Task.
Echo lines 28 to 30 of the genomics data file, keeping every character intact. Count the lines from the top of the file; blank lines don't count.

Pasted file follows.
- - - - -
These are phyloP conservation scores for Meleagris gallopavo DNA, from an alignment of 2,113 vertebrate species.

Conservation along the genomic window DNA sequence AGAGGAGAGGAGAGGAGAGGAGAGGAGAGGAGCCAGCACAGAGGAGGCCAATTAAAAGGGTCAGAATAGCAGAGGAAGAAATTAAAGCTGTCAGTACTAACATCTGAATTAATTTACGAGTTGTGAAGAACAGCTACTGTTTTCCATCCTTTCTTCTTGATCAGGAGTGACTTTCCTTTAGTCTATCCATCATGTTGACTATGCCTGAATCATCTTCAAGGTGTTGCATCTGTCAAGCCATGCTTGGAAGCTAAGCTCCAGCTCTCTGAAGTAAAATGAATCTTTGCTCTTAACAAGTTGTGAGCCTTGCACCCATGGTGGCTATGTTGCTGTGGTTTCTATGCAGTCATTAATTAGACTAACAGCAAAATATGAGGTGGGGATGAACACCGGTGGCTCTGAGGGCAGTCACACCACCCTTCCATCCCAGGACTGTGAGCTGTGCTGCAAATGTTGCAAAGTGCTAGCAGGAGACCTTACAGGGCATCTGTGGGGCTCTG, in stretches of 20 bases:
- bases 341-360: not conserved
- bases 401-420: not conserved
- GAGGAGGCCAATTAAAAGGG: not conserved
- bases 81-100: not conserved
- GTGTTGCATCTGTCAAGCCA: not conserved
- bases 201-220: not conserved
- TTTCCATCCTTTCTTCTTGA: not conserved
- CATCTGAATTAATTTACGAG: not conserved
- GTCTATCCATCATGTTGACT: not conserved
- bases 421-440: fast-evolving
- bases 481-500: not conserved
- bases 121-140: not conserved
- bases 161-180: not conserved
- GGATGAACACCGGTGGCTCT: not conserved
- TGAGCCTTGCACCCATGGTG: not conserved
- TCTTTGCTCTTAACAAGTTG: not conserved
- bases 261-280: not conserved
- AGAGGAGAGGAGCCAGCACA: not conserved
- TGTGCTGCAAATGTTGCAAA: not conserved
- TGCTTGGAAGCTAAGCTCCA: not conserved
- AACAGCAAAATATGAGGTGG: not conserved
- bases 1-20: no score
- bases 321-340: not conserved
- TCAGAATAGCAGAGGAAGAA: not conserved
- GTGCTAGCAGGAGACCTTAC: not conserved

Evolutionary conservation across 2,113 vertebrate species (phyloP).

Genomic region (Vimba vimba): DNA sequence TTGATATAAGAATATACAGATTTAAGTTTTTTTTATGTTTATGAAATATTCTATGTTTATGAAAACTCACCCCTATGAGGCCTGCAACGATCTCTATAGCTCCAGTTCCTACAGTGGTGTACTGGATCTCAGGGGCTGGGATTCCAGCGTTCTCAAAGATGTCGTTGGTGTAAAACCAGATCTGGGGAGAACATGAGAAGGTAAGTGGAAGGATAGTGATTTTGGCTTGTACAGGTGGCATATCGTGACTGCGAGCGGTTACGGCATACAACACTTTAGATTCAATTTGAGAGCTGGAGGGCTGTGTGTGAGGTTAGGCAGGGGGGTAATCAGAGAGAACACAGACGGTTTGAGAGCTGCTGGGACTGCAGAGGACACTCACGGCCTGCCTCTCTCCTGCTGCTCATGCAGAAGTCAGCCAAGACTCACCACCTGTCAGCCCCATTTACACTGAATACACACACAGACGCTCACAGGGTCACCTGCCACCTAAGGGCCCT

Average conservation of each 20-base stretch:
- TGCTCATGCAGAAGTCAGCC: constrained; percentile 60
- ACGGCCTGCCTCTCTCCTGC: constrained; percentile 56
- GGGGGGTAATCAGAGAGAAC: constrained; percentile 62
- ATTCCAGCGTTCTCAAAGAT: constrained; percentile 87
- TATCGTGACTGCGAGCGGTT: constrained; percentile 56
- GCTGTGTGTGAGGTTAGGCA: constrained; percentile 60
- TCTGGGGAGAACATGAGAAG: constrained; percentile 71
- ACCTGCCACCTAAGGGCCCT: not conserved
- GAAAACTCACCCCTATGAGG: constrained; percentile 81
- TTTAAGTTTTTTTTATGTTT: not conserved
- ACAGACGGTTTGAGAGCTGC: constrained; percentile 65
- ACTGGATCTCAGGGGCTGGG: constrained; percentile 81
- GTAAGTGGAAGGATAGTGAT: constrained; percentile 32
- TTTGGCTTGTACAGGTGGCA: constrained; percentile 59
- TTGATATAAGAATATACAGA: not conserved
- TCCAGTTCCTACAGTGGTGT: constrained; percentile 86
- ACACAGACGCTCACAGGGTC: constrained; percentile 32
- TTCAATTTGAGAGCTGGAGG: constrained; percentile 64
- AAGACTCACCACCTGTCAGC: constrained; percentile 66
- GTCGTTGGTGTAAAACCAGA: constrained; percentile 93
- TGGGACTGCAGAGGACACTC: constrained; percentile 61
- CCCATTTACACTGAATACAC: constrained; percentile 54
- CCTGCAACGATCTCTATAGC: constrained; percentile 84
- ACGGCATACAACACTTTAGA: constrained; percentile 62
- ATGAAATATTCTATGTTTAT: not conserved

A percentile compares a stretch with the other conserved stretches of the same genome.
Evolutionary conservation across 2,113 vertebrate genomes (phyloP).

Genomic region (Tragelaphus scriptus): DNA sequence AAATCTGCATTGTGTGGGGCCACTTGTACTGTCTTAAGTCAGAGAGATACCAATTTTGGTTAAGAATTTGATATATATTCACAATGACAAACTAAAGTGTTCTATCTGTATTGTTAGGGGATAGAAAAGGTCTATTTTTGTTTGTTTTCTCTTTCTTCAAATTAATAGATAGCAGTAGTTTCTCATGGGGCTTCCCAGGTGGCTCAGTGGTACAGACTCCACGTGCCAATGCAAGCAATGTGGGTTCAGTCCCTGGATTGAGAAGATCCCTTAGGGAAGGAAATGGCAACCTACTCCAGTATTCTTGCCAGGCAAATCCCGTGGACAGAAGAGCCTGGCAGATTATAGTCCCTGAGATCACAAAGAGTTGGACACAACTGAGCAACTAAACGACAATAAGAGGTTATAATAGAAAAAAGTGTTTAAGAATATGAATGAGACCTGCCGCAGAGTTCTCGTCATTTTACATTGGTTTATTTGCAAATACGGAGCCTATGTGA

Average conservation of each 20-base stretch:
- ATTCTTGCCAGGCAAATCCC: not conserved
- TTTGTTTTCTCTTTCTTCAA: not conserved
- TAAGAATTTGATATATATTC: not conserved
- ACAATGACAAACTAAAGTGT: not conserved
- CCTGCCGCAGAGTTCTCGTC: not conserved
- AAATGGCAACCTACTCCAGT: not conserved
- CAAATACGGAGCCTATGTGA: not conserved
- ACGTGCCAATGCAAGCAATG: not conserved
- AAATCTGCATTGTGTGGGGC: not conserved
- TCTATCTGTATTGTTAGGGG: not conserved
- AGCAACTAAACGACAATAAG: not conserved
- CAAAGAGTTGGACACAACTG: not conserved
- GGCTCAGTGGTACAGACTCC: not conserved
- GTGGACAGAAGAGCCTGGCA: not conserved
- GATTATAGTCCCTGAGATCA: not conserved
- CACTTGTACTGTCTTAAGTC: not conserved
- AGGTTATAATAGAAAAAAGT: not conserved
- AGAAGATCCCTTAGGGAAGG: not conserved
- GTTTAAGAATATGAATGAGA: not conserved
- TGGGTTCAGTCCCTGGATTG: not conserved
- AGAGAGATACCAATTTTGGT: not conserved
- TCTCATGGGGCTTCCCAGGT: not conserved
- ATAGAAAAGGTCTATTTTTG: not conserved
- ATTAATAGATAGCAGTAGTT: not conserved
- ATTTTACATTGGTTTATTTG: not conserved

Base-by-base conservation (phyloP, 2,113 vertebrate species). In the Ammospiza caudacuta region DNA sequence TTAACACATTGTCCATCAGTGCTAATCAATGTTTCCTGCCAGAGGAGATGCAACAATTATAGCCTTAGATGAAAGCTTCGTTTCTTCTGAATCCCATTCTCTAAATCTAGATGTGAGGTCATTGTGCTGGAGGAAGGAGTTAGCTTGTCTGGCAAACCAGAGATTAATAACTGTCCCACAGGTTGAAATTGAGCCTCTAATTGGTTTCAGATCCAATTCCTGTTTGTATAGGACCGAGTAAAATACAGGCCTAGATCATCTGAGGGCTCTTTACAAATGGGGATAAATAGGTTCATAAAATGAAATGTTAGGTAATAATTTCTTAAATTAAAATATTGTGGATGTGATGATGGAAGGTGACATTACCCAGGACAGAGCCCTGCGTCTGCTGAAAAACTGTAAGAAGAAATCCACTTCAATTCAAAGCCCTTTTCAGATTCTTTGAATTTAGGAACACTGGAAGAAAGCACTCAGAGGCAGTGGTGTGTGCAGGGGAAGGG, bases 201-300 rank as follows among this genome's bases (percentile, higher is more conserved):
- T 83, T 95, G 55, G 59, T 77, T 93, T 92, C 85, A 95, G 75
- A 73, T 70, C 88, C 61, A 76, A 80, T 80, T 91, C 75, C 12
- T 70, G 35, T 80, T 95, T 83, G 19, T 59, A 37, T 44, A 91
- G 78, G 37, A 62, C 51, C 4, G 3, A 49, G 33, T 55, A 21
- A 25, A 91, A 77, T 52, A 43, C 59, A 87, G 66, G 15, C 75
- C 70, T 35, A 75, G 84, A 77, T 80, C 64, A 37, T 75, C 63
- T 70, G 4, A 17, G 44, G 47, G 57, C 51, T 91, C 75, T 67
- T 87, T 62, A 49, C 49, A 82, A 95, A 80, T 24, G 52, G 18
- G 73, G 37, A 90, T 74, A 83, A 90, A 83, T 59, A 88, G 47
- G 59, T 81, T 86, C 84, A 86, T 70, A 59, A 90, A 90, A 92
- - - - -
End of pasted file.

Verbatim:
Evolutionary conservation across 2,113 vertebrate species (phyloP).

Genomic region (Vimba vimba): DNA sequence TTGATATAAGAATATACAGATTTAAGTTTTTTTTATGTTTATGAAATATTCTATGTTTATGAAAACTCACCCCTATGAGGCCTGCAACGATCTCTATAGCTCCAGTTCCTACAGTGGTGTACTGGATCTCAGGGGCTGGGATTCCAGCGTTCTCAAAGATGTCGTTGGTGTAAAACCAGATCTGGGGAGAACATGAGAAGGTAAGTGGAAGGATAGTGATTTTGGCTTGTACAGGTGGCATATCGTGACTGCGAGCGGTTACGGCATACAACACTTTAGATTCAATTTGAGAGCTGGAGGGCTGTGTGTGAGGTTAGGCAGGGGGGTAATCAGAGAGAACACAGACGGTTTGAGAGCTGCTGGGACTGCAGAGGACACTCACGGCCTGCCTCTCTCCTGCTGCTCATGCAGAAGTCAGCCAAGACTCACCACCTGTCAGCCCCATTTACACTGAATACACACACAGACGCTCACAGGGTCACCTGCCACCTAAGGGCCCT

Average conservation of each 20-base stretch: